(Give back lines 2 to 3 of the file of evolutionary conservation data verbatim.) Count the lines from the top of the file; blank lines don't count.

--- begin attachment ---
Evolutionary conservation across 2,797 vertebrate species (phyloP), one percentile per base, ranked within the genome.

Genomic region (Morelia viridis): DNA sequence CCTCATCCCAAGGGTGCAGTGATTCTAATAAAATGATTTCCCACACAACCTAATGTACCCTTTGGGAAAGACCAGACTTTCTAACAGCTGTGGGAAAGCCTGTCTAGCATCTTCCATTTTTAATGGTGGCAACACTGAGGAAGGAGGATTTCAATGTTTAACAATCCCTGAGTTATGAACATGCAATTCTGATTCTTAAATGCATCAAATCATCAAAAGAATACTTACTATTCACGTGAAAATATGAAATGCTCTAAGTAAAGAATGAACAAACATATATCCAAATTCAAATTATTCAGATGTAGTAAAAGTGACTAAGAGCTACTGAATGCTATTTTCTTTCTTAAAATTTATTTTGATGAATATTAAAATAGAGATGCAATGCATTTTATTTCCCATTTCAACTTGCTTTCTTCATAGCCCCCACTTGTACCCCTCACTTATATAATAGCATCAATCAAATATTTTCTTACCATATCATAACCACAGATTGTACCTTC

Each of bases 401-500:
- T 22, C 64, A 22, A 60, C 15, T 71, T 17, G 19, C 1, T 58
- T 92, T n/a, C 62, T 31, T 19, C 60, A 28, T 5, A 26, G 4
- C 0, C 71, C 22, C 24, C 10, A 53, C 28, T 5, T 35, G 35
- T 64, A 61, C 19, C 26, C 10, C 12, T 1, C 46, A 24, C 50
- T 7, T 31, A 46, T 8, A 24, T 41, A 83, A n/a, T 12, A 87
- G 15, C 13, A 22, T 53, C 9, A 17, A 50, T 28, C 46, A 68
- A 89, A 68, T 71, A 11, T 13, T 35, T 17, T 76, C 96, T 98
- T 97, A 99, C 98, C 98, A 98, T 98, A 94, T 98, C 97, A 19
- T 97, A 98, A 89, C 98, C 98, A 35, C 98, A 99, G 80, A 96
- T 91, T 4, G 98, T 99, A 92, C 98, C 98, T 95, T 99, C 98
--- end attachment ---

Genomic region (Morelia viridis): DNA sequence CCTCATCCCAAGGGTGCAGTGATTCTAATAAAATGATTTCCCACACAACCTAATGTACCCTTTGGGAAAGACCAGACTTTCTAACAGCTGTGGGAAAGCCTGTCTAGCATCTTCCATTTTTAATGGTGGCAACACTGAGGAAGGAGGATTTCAATGTTTAACAATCCCTGAGTTATGAACATGCAATTCTGATTCTTAAATGCATCAAATCATCAAAAGAATACTTACTATTCACGTGAAAATATGAAATGCTCTAAGTAAAGAATGAACAAACATATATCCAAATTCAAATTATTCAGATGTAGTAAAAGTGACTAAGAGCTACTGAATGCTATTTTCTTTCTTAAAATTTATTTTGATGAATATTAAAATAGAGATGCAATGCATTTTATTTCCCATTTCAACTTGCTTTCTTCATAGCCCCCACTTGTACCCCTCACTTATATAATAGCATCAATCAAATATTTTCTTACCATATCATAACCACAGATTGTACCTTC

Each of bases 401-500: